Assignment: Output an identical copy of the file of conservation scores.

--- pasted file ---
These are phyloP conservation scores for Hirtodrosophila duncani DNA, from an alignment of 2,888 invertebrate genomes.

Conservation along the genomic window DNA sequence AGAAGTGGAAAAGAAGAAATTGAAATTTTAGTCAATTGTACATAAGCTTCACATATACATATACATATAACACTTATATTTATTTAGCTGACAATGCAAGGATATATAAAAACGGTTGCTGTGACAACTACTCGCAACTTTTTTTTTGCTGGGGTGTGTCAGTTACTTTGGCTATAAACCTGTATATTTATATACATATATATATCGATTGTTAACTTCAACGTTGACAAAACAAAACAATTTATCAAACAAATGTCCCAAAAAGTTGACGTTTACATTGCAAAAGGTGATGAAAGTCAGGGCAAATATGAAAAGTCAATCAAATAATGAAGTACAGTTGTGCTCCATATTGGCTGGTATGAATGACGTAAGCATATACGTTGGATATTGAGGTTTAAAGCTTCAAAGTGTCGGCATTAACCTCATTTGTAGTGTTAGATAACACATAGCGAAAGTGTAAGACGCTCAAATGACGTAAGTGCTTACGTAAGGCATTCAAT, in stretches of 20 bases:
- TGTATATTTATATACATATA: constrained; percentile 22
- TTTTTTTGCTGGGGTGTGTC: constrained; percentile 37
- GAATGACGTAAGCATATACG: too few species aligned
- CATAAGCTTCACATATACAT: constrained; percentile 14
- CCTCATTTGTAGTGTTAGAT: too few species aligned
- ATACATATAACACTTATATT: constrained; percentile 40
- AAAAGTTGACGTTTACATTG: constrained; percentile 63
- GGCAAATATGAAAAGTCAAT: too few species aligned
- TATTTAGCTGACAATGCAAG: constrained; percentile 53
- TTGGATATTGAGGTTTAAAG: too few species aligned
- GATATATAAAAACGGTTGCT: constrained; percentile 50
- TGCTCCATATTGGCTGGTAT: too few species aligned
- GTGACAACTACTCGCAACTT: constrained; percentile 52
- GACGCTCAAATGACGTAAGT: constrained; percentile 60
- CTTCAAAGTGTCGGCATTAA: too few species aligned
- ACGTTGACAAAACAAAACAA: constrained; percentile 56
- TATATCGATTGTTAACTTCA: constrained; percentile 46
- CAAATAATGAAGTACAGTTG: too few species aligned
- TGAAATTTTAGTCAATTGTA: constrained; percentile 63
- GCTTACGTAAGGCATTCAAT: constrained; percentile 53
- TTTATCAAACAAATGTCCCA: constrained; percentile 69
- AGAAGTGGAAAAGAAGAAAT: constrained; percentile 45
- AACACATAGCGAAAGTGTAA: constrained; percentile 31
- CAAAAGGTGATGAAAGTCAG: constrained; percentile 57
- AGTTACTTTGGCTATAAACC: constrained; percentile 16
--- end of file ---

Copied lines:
These are phyloP conservation scores for Hirtodrosophila duncani DNA, from an alignment of 2,888 invertebrate genomes.

Conservation along the genomic window DNA sequence AGAAGTGGAAAAGAAGAAATTGAAATTTTAGTCAATTGTACATAAGCTTCACATATACATATACATATAACACTTATATTTATTTAGCTGACAATGCAAGGATATATAAAAACGGTTGCTGTGACAACTACTCGCAACTTTTTTTTTGCTGGGGTGTGTCAGTTACTTTGGCTATAAACCTGTATATTTATATACATATATATATCGATTGTTAACTTCAACGTTGACAAAACAAAACAATTTATCAAACAAATGTCCCAAAAAGTTGACGTTTACATTGCAAAAGGTGATGAAAGTCAGGGCAAATATGAAAAGTCAATCAAATAATGAAGTACAGTTGTGCTCCATATTGGCTGGTATGAATGACGTAAGCATATACGTTGGATATTGAGGTTTAAAGCTTCAAAGTGTCGGCATTAACCTCATTTGTAGTGTTAGATAACACATAGCGAAAGTGTAAGACGCTCAAATGACGTAAGTGCTTACGTAAGGCATTCAAT, in stretches of 20 bases:
- TGTATATTTATATACATATA: constrained; percentile 22
- TTTTTTTGCTGGGGTGTGTC: constrained; percentile 37
- GAATGACGTAAGCATATACG: too few species aligned
- CATAAGCTTCACATATACAT: constrained; percentile 14
- CCTCATTTGTAGTGTTAGAT: too few species aligned
- ATACATATAACACTTATATT: constrained; percentile 40
- AAAAGTTGACGTTTACATTG: constrained; percentile 63
- GGCAAATATGAAAAGTCAAT: too few species aligned
- TATTTAGCTGACAATGCAAG: constrained; percentile 53
- TTGGATATTGAGGTTTAAAG: too few species aligned
- GATATATAAAAACGGTTGCT: constrained; percentile 50
- TGCTCCATATTGGCTGGTAT: too few species aligned
- GTGACAACTACTCGCAACTT: constrained; percentile 52
- GACGCTCAAATGACGTAAGT: constrained; percentile 60
- CTTCAAAGTGTCGGCATTAA: too few species aligned
- ACGTTGACAAAACAAAACAA: constrained; percentile 56
- TATATCGATTGTTAACTTCA: constrained; percentile 46
- CAAATAATGAAGTACAGTTG: too few species aligned
- TGAAATTTTAGTCAATTGTA: constrained; percentile 63
- GCTTACGTAAGGCATTCAAT: constrained; percentile 53
- TTTATCAAACAAATGTCCCA: constrained; percentile 69
- AGAAGTGGAAAAGAAGAAAT: constrained; percentile 45
- AACACATAGCGAAAGTGTAA: constrained; percentile 31
- CAAAAGGTGATGAAAGTCAG: constrained; percentile 57
- AGTTACTTTGGCTATAAACC: constrained; percentile 16